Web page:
Salmon farming chiefs have breathed a collective sigh of relief at the industry avoiding a potentially devastating tariff on imports to the US.
It was feared the latest update on tariffs from America’s trade department would add Scottish salmon to the list of products liable for new import taxes as part of a long-running spat between Washington DC and Brussels about aviation subsidies.
US imports of single malt Scotch whisky are already subject to a 25% surcharge.
But this country’s salmon exports to the key US market remain tariff-free, at least for now.
Scottish Salmon Producers’ Organisation (SSPO) strategic engagement director Hamish Macdonell said: “We are relieved that our farmers will be able to continue sending top quality Scottish salmon to the US without any new barriers in their way.
“The US is a very important market for Scottish salmon, with sales in 2019 valued at £179 million.
“Most of our exports to the US are fresh, chilled whole salmon but there is an increase in sales of salmon fillets worth an additional £66m which could have been hit by tariffs.”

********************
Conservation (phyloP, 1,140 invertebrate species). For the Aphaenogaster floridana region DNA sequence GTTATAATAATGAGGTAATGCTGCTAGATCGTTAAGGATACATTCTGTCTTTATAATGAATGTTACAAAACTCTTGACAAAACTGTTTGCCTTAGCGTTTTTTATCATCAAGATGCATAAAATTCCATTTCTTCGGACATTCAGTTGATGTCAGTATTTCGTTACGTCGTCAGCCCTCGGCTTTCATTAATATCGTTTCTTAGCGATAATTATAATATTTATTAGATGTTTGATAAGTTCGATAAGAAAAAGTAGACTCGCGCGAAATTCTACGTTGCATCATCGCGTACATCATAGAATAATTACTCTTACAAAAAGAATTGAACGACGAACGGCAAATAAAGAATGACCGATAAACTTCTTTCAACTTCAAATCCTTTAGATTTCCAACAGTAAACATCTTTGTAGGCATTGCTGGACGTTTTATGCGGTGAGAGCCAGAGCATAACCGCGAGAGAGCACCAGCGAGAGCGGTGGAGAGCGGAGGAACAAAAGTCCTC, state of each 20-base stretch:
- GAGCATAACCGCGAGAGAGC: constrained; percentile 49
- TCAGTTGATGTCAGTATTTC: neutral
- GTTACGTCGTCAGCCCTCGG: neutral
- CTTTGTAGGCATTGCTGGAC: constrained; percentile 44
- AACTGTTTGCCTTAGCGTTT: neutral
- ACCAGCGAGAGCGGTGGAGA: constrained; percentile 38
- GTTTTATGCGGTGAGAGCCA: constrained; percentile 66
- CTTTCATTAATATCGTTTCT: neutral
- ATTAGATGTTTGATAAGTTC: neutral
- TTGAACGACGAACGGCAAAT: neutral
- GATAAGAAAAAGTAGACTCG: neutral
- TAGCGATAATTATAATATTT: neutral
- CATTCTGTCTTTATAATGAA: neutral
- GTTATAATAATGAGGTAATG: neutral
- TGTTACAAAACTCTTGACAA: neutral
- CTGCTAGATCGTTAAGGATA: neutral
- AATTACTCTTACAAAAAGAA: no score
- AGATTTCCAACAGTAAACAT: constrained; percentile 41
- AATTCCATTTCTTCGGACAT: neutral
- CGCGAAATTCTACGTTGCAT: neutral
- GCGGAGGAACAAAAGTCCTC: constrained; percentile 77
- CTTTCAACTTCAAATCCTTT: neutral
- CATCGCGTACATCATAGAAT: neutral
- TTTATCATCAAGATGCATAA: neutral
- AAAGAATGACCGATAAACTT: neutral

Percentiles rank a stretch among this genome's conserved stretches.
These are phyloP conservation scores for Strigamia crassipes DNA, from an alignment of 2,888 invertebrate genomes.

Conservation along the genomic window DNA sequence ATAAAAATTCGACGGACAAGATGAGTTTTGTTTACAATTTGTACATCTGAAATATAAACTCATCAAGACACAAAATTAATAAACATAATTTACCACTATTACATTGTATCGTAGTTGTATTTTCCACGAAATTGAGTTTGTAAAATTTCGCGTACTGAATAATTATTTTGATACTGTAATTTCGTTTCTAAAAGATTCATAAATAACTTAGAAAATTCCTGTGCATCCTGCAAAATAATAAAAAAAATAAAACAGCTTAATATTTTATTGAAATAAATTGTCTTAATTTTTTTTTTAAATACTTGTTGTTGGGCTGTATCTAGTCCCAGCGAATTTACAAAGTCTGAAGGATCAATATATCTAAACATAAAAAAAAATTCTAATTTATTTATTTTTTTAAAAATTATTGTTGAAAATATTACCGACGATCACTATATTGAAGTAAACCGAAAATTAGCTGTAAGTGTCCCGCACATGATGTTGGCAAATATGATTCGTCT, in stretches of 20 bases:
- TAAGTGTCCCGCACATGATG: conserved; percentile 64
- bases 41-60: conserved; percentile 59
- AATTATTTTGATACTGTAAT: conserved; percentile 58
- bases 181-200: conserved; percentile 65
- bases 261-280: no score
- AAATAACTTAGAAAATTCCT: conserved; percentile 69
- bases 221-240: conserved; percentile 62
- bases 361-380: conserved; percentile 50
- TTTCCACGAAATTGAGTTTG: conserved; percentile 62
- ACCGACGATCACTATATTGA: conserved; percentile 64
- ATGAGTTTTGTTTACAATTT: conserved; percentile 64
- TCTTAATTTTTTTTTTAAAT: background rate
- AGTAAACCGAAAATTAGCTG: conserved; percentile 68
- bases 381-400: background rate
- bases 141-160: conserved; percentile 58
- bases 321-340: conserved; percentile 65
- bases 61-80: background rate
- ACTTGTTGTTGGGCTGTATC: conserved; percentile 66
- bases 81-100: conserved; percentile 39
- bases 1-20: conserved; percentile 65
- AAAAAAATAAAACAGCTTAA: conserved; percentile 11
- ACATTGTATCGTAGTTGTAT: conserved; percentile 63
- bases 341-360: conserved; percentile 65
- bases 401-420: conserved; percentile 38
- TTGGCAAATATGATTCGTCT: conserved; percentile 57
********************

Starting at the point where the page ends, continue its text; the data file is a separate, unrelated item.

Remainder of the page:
Meanwhile, north-east customs experts are urging seafood processors to be “proactive” amid ongoing uncertainty about future exports to the EU.
Last week the SSPO warned of the potential for “huge unnecessary burdens” on Britain’s biggest food export.
Currently, salmon exports to the EU do not need export health certificates (EHCs) due to continued free movement of goods between Britain and the economic bloc.
But the producers’ group claimed it is “inevitable” these exports will need EHCs after the end of this year, when the Brexit transition phase ends, because of the government’s decision not to align with EU rules in the future.
Yesterday, Oldmeldrum-based Bethan Customs Consultancy said: “The fish-processing sector will need to adopt and become conversant with a raft of new legislation if they are to continue exporting to the EU.
“However, as with most situations, doing your homework and being prepared will go a long way towards alleviating potential disruption to your business and/or supply chain.
“The waters may be choppy at the moment, but be proactive in making sure your procedures are water-tight and there should be no reason why your business can’t continue to cast its net across the EU.”